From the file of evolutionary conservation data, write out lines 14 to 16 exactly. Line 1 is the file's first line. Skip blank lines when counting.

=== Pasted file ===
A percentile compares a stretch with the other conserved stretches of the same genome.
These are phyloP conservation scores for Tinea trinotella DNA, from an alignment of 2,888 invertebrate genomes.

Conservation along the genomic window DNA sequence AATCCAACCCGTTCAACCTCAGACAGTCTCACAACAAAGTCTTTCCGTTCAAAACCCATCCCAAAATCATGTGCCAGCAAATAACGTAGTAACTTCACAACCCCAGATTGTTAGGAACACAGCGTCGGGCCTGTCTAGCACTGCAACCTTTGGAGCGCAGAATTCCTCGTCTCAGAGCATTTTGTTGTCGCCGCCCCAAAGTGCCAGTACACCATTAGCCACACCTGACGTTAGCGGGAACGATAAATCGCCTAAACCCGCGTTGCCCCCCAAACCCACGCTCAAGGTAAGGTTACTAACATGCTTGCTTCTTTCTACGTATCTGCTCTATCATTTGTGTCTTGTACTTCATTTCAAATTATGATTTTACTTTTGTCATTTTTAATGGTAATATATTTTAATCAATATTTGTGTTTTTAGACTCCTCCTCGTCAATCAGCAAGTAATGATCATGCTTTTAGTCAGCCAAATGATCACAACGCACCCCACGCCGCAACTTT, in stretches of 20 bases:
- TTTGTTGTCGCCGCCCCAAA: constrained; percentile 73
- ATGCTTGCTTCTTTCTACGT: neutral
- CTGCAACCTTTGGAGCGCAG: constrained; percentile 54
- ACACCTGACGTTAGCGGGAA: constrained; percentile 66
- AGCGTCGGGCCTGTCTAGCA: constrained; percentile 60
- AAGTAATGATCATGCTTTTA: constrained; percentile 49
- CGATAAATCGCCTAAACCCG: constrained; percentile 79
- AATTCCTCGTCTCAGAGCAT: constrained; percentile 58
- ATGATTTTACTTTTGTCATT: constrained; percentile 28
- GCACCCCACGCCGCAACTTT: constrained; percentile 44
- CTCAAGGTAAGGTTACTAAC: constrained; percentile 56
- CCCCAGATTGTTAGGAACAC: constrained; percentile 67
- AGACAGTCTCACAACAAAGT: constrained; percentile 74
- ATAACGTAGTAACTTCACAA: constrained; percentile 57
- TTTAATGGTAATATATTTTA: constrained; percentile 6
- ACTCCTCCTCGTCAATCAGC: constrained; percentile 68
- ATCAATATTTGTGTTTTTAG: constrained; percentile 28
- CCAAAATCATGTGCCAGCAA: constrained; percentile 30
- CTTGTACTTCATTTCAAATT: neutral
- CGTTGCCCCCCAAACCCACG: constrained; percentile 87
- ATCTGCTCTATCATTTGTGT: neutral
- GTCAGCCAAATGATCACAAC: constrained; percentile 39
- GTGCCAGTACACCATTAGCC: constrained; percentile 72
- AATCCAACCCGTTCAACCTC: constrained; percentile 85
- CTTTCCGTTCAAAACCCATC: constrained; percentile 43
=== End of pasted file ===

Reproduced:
- CTCAAGGTAAGGTTACTAAC: constrained; percentile 56
- CCCCAGATTGTTAGGAACAC: constrained; percentile 67
- AGACAGTCTCACAACAAAGT: constrained; percentile 74